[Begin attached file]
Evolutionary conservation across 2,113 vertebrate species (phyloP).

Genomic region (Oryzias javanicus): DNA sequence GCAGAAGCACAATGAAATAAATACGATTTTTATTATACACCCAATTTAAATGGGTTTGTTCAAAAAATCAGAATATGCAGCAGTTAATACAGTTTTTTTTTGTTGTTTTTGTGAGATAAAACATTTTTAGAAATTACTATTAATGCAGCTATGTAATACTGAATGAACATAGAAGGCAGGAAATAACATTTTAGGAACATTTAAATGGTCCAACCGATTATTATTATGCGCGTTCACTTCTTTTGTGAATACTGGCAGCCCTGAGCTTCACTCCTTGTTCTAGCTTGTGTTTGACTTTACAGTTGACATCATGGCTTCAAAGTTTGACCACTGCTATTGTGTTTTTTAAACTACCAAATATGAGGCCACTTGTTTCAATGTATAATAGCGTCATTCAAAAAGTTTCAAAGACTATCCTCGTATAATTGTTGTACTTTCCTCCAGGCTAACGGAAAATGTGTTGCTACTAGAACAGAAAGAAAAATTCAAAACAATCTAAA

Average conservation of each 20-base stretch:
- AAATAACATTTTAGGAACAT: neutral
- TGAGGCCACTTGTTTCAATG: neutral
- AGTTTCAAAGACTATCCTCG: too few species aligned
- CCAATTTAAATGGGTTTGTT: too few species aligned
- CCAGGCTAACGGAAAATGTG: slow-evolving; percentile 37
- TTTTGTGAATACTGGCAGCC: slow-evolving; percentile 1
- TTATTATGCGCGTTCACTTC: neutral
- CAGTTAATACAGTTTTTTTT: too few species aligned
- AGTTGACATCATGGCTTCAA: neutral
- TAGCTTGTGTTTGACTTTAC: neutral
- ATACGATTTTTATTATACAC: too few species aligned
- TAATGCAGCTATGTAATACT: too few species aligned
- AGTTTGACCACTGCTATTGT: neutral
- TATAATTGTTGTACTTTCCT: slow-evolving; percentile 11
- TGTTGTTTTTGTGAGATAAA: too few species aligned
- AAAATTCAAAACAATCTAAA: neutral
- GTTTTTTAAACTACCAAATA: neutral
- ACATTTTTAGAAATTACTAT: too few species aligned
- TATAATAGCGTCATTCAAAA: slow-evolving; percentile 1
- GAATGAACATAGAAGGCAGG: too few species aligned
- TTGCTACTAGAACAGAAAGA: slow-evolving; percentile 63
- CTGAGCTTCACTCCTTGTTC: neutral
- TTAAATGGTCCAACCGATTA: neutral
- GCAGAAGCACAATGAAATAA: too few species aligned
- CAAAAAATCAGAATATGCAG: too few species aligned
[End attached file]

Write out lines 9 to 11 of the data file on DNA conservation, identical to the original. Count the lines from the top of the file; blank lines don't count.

- TTTTGTGAATACTGGCAGCC: slow-evolving; percentile 1
- TTATTATGCGCGTTCACTTC: neutral
- CAGTTAATACAGTTTTTTTT: too few species aligned